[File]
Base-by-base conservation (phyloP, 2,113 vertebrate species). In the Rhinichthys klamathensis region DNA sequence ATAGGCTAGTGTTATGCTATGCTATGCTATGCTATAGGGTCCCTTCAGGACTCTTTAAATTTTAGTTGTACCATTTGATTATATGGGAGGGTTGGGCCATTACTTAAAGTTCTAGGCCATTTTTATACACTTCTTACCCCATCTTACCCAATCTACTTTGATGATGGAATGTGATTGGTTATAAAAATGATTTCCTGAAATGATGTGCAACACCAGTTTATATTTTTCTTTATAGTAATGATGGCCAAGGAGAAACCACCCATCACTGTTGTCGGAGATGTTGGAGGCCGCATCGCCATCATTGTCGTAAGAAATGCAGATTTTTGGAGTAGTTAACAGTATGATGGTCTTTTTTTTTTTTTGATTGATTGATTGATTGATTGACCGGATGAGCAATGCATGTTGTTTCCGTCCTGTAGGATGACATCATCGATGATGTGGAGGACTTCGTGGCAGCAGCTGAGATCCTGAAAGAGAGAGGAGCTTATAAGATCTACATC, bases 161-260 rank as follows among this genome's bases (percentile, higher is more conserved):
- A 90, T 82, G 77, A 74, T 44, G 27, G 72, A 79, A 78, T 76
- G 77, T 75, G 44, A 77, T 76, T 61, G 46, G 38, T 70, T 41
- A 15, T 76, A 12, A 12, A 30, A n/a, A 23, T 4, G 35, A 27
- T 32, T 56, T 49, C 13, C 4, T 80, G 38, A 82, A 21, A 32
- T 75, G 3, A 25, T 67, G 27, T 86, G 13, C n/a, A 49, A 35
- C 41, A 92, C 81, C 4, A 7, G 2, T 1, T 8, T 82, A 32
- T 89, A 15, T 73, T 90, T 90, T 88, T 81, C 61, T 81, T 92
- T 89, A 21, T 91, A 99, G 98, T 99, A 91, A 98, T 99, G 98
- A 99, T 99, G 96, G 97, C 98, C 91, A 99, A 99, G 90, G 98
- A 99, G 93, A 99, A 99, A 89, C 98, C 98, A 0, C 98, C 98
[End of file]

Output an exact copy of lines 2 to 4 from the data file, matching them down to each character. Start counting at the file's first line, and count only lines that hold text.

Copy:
- A 90, T 82, G 77, A 74, T 44, G 27, G 72, A 79, A 78, T 76
- G 77, T 75, G 44, A 77, T 76, T 61, G 46, G 38, T 70, T 41
- A 15, T 76, A 12, A 12, A 30, A n/a, A 23, T 4, G 35, A 27